Definition - What does Negociant mean?
A negociant, in the context of wine, is a merchant who purchases grapes, bulk juice or finished wine from other vineyards. They can bottle the wine under their own name either as is or after blending with other wines.
This practice first began in the French region of Burgundy. The term itself is derived from the French word for merchant
WineFrog explains Negociant
Negociants who buy grapes or grape byproducts complete the steps of vinification on their own, essentially becoming the winemaker. If negociants buy finished wine in bulk, they have a few options to choose from.
- Continue with the aging process
- Use it in a blend with other wine
- Bottle the wine as is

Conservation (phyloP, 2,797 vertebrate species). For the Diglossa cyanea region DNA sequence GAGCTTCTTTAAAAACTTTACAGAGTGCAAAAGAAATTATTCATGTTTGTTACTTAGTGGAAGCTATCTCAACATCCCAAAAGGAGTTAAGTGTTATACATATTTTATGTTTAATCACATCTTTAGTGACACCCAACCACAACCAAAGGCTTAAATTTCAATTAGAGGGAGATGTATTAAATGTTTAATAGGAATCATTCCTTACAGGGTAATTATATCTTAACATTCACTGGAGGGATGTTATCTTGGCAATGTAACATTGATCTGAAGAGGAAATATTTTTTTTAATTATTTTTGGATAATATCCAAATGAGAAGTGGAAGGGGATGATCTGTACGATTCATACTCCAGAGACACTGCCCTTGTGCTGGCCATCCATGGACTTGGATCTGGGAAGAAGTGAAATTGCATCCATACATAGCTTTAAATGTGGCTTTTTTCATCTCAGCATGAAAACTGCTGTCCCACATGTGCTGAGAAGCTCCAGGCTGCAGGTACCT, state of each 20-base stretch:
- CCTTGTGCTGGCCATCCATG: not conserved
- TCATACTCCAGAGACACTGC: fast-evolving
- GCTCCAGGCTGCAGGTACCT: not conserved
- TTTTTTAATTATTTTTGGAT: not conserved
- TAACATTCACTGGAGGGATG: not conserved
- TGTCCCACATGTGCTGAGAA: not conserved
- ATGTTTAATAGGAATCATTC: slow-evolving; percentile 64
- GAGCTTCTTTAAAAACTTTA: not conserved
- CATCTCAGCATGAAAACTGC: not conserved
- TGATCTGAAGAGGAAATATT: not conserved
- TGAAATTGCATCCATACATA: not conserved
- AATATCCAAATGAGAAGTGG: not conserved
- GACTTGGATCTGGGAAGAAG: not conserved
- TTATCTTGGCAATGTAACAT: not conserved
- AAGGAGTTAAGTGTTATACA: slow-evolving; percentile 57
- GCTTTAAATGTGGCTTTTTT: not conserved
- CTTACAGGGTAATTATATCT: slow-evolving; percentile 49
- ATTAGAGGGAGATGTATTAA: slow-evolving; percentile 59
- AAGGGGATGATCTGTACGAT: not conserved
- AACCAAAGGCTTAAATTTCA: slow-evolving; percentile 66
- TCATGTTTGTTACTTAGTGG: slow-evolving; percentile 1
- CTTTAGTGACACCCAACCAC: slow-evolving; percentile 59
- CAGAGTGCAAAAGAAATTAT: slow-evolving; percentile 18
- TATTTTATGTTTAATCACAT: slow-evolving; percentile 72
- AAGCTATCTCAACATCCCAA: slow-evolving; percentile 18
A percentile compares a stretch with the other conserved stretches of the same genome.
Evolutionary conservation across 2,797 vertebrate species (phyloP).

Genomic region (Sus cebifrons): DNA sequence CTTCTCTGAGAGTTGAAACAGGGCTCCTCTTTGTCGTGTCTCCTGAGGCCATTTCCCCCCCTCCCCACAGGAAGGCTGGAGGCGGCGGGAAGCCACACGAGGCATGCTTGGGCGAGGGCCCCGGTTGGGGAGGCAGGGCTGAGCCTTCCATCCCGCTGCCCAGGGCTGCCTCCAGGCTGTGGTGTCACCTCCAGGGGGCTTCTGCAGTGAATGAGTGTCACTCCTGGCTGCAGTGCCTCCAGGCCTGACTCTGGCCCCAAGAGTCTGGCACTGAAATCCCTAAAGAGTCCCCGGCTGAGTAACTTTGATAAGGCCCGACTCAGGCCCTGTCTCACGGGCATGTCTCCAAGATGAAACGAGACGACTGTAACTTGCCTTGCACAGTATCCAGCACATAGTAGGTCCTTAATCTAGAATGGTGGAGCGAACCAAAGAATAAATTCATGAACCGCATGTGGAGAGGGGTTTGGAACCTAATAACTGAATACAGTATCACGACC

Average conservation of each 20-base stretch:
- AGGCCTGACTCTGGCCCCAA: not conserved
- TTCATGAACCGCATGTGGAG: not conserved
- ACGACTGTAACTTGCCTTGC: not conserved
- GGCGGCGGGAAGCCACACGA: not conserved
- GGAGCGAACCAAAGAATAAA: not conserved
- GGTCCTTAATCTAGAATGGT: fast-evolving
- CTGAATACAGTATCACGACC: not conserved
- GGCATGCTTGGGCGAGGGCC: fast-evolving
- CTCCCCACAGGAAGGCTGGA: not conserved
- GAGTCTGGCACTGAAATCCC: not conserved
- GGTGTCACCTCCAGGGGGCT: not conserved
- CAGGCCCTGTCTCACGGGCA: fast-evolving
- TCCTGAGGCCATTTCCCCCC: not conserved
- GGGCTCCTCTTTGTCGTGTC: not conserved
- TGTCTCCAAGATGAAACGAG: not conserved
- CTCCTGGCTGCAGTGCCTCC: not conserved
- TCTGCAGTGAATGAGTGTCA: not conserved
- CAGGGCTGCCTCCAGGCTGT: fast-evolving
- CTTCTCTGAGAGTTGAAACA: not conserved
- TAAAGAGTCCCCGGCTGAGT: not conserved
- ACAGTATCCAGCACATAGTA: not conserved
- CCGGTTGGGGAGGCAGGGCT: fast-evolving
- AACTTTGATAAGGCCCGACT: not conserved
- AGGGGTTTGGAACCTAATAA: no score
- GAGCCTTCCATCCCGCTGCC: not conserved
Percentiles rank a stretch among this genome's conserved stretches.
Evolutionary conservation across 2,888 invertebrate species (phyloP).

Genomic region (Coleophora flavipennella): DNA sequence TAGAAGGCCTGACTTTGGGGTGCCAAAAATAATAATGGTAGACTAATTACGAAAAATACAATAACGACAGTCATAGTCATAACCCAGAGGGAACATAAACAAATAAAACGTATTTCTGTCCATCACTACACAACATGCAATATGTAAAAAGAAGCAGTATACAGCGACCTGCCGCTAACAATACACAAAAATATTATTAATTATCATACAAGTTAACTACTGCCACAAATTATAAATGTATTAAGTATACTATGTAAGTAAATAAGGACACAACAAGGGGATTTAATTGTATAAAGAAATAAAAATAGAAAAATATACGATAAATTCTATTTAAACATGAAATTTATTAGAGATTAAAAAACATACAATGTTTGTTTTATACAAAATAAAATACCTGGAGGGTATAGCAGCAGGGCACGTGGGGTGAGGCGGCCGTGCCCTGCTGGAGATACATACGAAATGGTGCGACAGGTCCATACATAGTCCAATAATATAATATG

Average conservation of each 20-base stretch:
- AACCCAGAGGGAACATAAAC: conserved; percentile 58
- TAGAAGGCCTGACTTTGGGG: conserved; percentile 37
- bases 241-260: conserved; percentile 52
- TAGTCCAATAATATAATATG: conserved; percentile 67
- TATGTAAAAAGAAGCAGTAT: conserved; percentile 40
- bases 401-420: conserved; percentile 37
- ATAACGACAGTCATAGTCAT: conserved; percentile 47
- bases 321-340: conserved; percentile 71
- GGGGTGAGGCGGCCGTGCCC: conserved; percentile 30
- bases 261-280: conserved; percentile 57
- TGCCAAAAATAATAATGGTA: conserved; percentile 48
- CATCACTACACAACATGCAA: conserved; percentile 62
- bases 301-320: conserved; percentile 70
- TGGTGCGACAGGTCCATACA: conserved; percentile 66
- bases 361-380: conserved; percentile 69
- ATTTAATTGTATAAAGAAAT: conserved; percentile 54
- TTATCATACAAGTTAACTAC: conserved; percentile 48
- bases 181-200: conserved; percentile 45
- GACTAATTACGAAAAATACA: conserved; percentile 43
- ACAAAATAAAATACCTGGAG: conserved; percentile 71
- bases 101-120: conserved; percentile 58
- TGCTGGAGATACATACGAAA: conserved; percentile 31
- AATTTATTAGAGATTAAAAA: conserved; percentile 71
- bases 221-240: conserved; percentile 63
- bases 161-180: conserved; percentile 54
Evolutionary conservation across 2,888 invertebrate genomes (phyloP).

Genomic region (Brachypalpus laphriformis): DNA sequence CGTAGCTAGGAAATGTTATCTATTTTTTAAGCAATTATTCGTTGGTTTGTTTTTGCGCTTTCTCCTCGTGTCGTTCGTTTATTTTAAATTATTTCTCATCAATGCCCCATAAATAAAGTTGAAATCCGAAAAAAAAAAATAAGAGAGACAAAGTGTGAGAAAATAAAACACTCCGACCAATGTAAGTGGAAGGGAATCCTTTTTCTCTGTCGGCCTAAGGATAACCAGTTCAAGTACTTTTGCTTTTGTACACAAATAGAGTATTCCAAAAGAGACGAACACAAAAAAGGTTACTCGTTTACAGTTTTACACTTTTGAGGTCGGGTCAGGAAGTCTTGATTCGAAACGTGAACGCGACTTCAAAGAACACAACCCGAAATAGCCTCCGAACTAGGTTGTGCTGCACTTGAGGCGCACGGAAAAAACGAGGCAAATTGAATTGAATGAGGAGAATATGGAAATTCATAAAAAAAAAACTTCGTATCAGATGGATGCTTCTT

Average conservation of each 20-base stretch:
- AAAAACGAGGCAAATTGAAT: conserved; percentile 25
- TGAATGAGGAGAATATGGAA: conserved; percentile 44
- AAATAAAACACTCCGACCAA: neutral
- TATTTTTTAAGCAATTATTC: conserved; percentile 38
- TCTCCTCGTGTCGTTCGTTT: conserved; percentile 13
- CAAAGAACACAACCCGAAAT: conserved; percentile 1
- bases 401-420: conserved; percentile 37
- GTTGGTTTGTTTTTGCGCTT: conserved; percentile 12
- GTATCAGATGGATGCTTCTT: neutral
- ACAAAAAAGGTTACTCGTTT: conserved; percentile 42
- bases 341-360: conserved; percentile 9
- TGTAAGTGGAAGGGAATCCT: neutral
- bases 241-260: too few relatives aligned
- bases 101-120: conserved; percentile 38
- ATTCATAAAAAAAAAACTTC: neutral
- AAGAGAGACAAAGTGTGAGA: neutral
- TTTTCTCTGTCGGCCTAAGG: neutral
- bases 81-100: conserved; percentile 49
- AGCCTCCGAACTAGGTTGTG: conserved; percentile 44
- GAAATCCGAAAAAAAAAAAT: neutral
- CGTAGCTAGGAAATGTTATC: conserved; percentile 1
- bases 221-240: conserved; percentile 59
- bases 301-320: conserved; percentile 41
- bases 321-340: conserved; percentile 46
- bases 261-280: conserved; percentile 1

Negociants dominated the wine trade up until the last 25 years. Until recently, vineyard owners had no way to connect with buyers, and the expense of purchasing the necessary equipment such as presses and bottling machinery was prohibitive. Also, most vineyards were not large enough to make producing their own wine profitable. They made more money from selling off their grape crops to negociants.
Although negociant wines are not as highly regarded as estate-bottled or single vineyard wines, consumers benefit from this practice with reasonably priced wines of decent quality for everyday drinking. Often the best time to buy from a negociant is after an economic downturn. It's at this point that many vineyards can't sell out, and so they turn to negociants. As a consumer, you will know the region, but never the exact vineyard.